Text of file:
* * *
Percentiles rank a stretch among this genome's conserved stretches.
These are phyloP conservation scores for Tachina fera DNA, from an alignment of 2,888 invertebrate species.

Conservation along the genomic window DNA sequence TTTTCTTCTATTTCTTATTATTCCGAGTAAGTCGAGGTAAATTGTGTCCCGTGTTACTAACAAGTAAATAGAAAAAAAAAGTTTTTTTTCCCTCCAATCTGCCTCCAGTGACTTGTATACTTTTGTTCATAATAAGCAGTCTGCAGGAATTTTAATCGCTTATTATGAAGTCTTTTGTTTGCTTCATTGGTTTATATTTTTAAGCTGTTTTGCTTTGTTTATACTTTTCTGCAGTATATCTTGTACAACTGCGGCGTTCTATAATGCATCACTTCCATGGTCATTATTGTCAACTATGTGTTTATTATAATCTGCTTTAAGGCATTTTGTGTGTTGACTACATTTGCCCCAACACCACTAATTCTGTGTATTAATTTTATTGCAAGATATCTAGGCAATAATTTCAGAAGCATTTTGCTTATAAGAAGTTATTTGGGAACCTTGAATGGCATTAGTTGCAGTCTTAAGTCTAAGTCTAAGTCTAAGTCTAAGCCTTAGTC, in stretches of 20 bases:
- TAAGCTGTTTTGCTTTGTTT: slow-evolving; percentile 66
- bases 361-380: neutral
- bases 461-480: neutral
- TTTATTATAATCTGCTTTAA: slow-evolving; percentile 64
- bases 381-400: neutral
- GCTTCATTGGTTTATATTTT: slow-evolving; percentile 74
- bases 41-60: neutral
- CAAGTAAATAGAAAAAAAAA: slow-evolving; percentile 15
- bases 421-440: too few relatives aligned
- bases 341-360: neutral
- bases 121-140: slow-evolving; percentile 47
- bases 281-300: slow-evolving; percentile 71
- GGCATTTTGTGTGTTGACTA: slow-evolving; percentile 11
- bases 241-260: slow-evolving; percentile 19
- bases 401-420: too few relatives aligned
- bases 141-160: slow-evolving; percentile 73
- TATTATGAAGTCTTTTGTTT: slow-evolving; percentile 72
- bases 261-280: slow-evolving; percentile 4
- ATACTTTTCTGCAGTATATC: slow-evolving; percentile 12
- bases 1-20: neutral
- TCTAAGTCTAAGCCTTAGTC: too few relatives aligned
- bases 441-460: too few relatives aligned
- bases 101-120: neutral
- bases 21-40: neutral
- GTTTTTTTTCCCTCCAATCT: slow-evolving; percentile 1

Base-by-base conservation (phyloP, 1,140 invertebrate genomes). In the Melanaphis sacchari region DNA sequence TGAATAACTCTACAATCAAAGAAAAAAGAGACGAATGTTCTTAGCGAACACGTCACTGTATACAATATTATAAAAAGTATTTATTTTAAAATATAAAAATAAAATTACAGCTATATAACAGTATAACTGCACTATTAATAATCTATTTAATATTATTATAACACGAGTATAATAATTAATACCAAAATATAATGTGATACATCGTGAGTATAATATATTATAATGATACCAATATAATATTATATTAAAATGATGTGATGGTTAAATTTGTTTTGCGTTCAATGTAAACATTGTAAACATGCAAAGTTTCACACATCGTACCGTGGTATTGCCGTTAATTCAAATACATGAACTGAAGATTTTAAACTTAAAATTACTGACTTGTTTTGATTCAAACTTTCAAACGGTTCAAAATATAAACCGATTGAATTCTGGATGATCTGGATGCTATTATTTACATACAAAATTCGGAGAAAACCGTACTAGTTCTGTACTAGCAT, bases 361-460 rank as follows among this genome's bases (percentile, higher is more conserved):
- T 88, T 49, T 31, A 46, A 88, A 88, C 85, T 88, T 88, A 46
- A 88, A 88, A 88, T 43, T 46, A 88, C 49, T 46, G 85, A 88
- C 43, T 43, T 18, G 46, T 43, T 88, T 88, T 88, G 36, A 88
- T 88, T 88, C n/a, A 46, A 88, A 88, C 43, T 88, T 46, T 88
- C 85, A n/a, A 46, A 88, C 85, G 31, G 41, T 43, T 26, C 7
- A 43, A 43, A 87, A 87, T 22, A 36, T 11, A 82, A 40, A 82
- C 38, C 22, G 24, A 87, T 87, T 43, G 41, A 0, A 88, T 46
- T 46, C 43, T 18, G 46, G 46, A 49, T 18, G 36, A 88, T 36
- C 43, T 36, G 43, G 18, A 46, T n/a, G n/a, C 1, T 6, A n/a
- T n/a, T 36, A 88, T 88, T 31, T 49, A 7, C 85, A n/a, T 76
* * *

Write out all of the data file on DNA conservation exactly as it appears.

Percentiles rank a stretch among this genome's conserved stretches.
These are phyloP conservation scores for Tachina fera DNA, from an alignment of 2,888 invertebrate species.

Conservation along the genomic window DNA sequence TTTTCTTCTATTTCTTATTATTCCGAGTAAGTCGAGGTAAATTGTGTCCCGTGTTACTAACAAGTAAATAGAAAAAAAAAGTTTTTTTTCCCTCCAATCTGCCTCCAGTGACTTGTATACTTTTGTTCATAATAAGCAGTCTGCAGGAATTTTAATCGCTTATTATGAAGTCTTTTGTTTGCTTCATTGGTTTATATTTTTAAGCTGTTTTGCTTTGTTTATACTTTTCTGCAGTATATCTTGTACAACTGCGGCGTTCTATAATGCATCACTTCCATGGTCATTATTGTCAACTATGTGTTTATTATAATCTGCTTTAAGGCATTTTGTGTGTTGACTACATTTGCCCCAACACCACTAATTCTGTGTATTAATTTTATTGCAAGATATCTAGGCAATAATTTCAGAAGCATTTTGCTTATAAGAAGTTATTTGGGAACCTTGAATGGCATTAGTTGCAGTCTTAAGTCTAAGTCTAAGTCTAAGTCTAAGCCTTAGTC, in stretches of 20 bases:
- TAAGCTGTTTTGCTTTGTTT: slow-evolving; percentile 66
- bases 361-380: neutral
- bases 461-480: neutral
- TTTATTATAATCTGCTTTAA: slow-evolving; percentile 64
- bases 381-400: neutral
- GCTTCATTGGTTTATATTTT: slow-evolving; percentile 74
- bases 41-60: neutral
- CAAGTAAATAGAAAAAAAAA: slow-evolving; percentile 15
- bases 421-440: too few relatives aligned
- bases 341-360: neutral
- bases 121-140: slow-evolving; percentile 47
- bases 281-300: slow-evolving; percentile 71
- GGCATTTTGTGTGTTGACTA: slow-evolving; percentile 11
- bases 241-260: slow-evolving; percentile 19
- bases 401-420: too few relatives aligned
- bases 141-160: slow-evolving; percentile 73
- TATTATGAAGTCTTTTGTTT: slow-evolving; percentile 72
- bases 261-280: slow-evolving; percentile 4
- ATACTTTTCTGCAGTATATC: slow-evolving; percentile 12
- bases 1-20: neutral
- TCTAAGTCTAAGCCTTAGTC: too few relatives aligned
- bases 441-460: too few relatives aligned
- bases 101-120: neutral
- bases 21-40: neutral
- GTTTTTTTTCCCTCCAATCT: slow-evolving; percentile 1

Base-by-base conservation (phyloP, 1,140 invertebrate genomes). In the Melanaphis sacchari region DNA sequence TGAATAACTCTACAATCAAAGAAAAAAGAGACGAATGTTCTTAGCGAACACGTCACTGTATACAATATTATAAAAAGTATTTATTTTAAAATATAAAAATAAAATTACAGCTATATAACAGTATAACTGCACTATTAATAATCTATTTAATATTATTATAACACGAGTATAATAATTAATACCAAAATATAATGTGATACATCGTGAGTATAATATATTATAATGATACCAATATAATATTATATTAAAATGATGTGATGGTTAAATTTGTTTTGCGTTCAATGTAAACATTGTAAACATGCAAAGTTTCACACATCGTACCGTGGTATTGCCGTTAATTCAAATACATGAACTGAAGATTTTAAACTTAAAATTACTGACTTGTTTTGATTCAAACTTTCAAACGGTTCAAAATATAAACCGATTGAATTCTGGATGATCTGGATGCTATTATTTACATACAAAATTCGGAGAAAACCGTACTAGTTCTGTACTAGCAT, bases 361-460 rank as follows among this genome's bases (percentile, higher is more conserved):
- T 88, T 49, T 31, A 46, A 88, A 88, C 85, T 88, T 88, A 46
- A 88, A 88, A 88, T 43, T 46, A 88, C 49, T 46, G 85, A 88
- C 43, T 43, T 18, G 46, T 43, T 88, T 88, T 88, G 36, A 88
- T 88, T 88, C n/a, A 46, A 88, A 88, C 43, T 88, T 46, T 88
- C 85, A n/a, A 46, A 88, C 85, G 31, G 41, T 43, T 26, C 7
- A 43, A 43, A 87, A 87, T 22, A 36, T 11, A 82, A 40, A 82
- C 38, C 22, G 24, A 87, T 87, T 43, G 41, A 0, A 88, T 46
- T 46, C 43, T 18, G 46, G 46, A 49, T 18, G 36, A 88, T 36
- C 43, T 36, G 43, G 18, A 46, T n/a, G n/a, C 1, T 6, A n/a
- T n/a, T 36, A 88, T 88, T 31, T 49, A 7, C 85, A n/a, T 76